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January 20, 2022 

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WILLINGNESS TO ACCEPT: The price or dollar amount that someone is willing to receive or accept to give up a good or service. Willingness to accept is the source of the supply price of a good. However, unlike supply price, in which sellers are on the spot of actually giving up a good to receive payment, willingness to accept does not require an actual exchange. This concept is important to benefit-cost analysis, welfare economics, and efficiency criteria, especially Kaldor-Hicks efficiency. A related concept is willingness to pay.

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INDUCED EXPENDITURE: An aggregate expenditure (consumption, investment, government purchases, and net exports) that depends on national income or gross domestic product. These four aggregate expenditures are conveniently separated into two types, induced, which is our current topic of expenditures unrelated to national income or GDP, and autonomous expenditures, expenditures which are unrelated to national income or GDP. Induced expenditures are graphically depicted as the slope of the aggregate expenditures line, and depend in large part on the marginal propensity to consume. The induced relation between income and expenditures form the foundation of the multiplier effect triggered by changes in autonomous expenditures.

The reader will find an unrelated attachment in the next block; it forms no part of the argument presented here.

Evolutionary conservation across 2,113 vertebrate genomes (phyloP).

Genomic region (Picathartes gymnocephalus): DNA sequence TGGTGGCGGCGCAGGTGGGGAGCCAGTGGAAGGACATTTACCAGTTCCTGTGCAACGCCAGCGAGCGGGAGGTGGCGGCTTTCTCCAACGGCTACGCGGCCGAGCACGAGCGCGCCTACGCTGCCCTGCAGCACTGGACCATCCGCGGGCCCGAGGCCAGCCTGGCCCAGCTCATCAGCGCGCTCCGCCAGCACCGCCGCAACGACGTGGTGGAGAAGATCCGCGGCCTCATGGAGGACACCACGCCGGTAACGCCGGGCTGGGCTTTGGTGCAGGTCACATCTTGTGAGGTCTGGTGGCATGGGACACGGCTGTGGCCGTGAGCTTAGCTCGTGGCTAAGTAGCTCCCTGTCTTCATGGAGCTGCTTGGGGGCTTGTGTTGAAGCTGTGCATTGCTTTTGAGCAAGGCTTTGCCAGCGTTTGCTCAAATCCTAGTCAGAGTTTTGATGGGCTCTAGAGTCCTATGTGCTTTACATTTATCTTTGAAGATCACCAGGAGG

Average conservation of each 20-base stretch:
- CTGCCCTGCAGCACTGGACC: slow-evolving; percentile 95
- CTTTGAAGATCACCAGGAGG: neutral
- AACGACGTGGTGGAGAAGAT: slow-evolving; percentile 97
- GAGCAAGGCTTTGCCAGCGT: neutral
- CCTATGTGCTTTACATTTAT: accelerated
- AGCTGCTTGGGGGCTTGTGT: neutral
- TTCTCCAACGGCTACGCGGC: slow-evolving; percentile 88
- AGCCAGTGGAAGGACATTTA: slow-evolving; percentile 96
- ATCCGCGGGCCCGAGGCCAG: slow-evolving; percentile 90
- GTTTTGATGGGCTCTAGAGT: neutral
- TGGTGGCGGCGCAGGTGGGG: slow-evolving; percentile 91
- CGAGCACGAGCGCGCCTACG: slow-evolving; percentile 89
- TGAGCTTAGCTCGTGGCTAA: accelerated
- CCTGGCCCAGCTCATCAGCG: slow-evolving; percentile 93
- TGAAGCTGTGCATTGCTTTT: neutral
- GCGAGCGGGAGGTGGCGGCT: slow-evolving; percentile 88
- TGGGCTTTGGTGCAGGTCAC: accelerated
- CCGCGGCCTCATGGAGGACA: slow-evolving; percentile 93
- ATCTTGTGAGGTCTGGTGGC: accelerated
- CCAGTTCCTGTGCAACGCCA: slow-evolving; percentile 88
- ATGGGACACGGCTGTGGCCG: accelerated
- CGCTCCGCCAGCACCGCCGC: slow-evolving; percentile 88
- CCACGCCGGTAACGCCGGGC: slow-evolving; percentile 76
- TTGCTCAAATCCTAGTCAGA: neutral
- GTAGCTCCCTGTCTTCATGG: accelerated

See also | aggregate expenditures | autonomous expenditure | consumption expenditures | investment expenditures | government purchases | net exports | gross domestic product | national income | business cycle | multiplier | accelerator | induced consumption | induced investment | aggregate expenditures line |


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SELF CORRECTION, AGGREGATE MARKET

The automatic process in which the aggregate market adjusts from short-run equilibrium to long-run equilibrium. Self-correction results through shifts of the short-run aggregate supply curve caused by changes in wages (and other resource prices). The self-correction mechanism acts to close both recessionary gaps and inflationary gaps. The short-run aggregate supply curve increases (shifts rightward) due to lower wages to close a recessionary gap and decreases (shifts leftward) due to higher wages to close an inflationary gap.

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